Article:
Leigh Franklin’s life story could almost be subtitled ‘paying your dues’. Hailing from Christchurch in New Zealand, she’s spent the last 15 years or so gigging round her native country and Australia, with a stint in London that saw her busk at various Underground stations.
In the capital she became a regular at Islington’s Virtually Acoustic open mic night, formed her own band and eventually returned to New Zealand with a record contract and distribution deal with Universal under her arm.
The resulting album, On A Saturday, has also had some hoops to jump through before eventually seeing the light of day. A studio which wasn’t soundproofed, and a complicated, if ultra-modern, arrangement where Franklin and London-based producer Kiron J would email song ideas to each other while being 12,000 miles apart were just some of the factors that the Kiwi songwriter had to deal with. But it’s all resulted in a remarkably confident and polished debut album.
Franklin’s songs are restrained, bitter-sweet pop numbers, and while there’s nothing particularly edgy or revolutionary on display, there’s a wistful, lovelorn air to many of the tracks, no doubt inspired by years of living away from home.
Although recorded in Christchurch, the memory of London hangs heavily over the record, as titles like Putney Bridge would suggest. Franklin’s voice is strong and sweet, with a pleasingly tremulous quality on some songs, and her voice is well suited to duetting with the dulcet tones of guest vocalist Joseph Junior, a London soul singer, on the gorgeously soothing title track.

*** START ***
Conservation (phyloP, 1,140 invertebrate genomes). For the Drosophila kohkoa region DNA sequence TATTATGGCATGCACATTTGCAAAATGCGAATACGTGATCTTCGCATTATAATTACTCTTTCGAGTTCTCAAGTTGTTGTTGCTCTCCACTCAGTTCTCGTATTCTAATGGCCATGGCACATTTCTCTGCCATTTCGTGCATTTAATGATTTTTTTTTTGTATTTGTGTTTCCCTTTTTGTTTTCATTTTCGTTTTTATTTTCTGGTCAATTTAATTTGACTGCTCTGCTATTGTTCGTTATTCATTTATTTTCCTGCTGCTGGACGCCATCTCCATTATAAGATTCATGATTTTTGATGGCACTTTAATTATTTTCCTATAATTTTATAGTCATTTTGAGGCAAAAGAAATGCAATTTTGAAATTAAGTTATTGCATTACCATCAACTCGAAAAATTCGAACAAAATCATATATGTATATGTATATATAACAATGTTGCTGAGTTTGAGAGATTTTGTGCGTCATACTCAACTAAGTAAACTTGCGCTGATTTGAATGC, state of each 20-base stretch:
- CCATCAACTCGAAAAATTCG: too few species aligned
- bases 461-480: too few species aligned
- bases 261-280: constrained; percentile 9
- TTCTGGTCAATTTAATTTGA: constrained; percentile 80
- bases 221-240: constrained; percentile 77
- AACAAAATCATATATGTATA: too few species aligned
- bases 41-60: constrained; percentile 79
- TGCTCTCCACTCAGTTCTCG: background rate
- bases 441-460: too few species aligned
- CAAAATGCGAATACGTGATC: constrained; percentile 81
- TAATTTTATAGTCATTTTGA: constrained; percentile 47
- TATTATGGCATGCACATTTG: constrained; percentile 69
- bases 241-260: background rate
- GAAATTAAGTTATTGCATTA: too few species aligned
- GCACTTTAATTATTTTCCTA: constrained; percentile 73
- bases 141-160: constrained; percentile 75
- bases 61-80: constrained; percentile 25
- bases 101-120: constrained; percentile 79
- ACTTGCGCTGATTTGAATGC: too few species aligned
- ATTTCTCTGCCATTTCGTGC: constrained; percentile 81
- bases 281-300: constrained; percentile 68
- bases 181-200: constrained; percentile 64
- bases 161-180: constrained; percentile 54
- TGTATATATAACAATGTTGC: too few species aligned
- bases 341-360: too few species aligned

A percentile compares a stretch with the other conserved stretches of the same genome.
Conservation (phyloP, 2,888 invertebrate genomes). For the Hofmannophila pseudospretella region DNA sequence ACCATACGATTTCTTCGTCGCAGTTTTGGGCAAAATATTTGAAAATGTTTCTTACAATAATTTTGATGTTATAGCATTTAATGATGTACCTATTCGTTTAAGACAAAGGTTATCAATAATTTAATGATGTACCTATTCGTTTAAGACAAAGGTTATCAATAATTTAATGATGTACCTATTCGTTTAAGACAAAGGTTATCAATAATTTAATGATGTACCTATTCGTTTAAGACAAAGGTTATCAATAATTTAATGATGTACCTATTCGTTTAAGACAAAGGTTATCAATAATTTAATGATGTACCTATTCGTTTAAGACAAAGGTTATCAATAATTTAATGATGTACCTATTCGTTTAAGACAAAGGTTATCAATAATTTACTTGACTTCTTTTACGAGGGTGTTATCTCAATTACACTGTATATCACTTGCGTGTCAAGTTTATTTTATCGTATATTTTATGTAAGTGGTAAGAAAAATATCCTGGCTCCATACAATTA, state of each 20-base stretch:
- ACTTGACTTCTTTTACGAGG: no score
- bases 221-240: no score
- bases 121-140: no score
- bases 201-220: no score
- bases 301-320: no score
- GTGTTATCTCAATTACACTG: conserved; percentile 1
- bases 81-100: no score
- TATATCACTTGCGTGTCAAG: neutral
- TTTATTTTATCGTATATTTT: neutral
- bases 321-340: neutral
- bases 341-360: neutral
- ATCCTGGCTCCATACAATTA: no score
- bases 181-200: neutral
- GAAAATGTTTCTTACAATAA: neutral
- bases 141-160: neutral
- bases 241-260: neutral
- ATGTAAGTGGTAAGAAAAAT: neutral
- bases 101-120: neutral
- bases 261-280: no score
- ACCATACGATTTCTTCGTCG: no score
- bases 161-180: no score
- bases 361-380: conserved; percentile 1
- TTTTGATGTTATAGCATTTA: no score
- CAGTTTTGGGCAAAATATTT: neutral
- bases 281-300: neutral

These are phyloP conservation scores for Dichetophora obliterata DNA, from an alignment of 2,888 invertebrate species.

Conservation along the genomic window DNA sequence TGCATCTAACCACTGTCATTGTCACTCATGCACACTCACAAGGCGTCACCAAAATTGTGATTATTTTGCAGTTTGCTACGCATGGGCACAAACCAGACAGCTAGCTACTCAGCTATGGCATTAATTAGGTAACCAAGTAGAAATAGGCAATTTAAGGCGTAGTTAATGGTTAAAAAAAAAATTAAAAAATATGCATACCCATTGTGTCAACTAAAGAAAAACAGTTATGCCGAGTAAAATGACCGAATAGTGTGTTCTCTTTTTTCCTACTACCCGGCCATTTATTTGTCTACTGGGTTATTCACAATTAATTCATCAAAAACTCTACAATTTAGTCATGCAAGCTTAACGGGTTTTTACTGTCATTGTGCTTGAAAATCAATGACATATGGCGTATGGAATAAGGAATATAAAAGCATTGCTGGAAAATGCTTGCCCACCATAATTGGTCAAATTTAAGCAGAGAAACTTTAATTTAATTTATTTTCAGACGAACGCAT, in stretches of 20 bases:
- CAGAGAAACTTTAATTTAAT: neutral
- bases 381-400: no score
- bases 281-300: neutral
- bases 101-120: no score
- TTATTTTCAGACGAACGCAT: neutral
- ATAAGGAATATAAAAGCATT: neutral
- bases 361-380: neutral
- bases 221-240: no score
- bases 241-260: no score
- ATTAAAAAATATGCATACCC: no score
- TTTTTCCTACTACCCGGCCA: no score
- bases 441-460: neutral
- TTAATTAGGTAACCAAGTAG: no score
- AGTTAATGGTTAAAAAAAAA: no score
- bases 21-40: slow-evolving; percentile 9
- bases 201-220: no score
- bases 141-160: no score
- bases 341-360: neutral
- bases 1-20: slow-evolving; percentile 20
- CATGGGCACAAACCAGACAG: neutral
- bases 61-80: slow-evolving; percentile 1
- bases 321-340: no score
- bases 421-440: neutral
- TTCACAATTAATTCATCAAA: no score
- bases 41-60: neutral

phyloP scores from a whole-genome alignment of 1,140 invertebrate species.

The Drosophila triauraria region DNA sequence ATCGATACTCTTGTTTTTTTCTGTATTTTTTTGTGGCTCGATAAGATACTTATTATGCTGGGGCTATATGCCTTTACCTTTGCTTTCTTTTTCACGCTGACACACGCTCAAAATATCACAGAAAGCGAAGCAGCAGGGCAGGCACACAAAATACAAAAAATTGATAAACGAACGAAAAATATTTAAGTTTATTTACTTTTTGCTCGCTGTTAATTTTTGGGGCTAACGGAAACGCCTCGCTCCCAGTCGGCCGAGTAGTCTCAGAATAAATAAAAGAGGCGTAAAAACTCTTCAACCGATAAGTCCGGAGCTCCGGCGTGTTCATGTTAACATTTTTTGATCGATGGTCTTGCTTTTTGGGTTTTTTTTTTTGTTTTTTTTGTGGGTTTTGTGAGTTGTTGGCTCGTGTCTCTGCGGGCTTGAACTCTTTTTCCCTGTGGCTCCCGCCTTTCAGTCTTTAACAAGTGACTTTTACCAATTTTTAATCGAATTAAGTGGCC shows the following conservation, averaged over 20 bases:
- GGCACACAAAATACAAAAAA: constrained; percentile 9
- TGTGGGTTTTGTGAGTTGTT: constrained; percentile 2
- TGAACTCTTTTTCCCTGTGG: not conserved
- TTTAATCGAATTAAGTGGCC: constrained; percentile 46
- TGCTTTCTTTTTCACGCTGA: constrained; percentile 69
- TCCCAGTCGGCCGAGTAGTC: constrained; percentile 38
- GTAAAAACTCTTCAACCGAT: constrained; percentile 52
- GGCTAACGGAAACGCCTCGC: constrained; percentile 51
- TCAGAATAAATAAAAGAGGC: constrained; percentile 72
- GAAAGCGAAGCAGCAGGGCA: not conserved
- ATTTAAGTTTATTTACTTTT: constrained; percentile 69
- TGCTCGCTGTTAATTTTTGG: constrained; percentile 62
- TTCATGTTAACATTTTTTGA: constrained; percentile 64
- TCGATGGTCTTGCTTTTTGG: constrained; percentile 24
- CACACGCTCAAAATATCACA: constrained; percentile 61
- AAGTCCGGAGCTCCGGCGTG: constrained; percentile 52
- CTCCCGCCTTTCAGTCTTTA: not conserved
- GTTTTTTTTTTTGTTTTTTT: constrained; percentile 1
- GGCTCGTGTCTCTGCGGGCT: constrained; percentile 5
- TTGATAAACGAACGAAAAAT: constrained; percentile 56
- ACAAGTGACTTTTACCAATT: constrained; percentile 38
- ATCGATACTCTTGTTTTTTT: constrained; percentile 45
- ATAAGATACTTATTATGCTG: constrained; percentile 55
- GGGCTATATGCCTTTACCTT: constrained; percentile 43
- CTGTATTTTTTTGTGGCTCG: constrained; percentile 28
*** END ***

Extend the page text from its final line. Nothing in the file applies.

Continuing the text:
Most of Franklin’s tracks are acoustic-based, with a unobstructive backing band adding some muscle, and would sit nicely alongside the likes of Jewel or Sarah McLachlan. The beautiful Cosmic Mistake stands out as a highlight, Franklin’s voice quivering with emotion as her band weave a lovely country-esque melody beneath her, while opening track River already sounds like a hit in waiting, with a chorus that sweeps you up into its arms.
Five Days Gone has a more strident air to it, as Franklin promises “you can’t find me now”, and Away Days has a classy sheen to it which will remind many of Natalie Imbruglia‘s early forays into the world of pop. It’s true that Franklin could sometimes benefit from a change in tempo (it’s pretty much all quite downbeat), but the care and attention with which her songs have been crafted is undeniable.
There’s a timeless quality to On A Saturday – you could easily imagine these songs being performed in a smoky club in the ’70s, or soundtracking a particularly emotional moment in a teenage TV drama in the ’90s. Although some of the tracks on this debut tilt towards the anonymous, there’s no doubt that with the right kind of publicity behind her, Leigh Franklin could well become a bit of a radio staple. All good things come to those who wait, after all.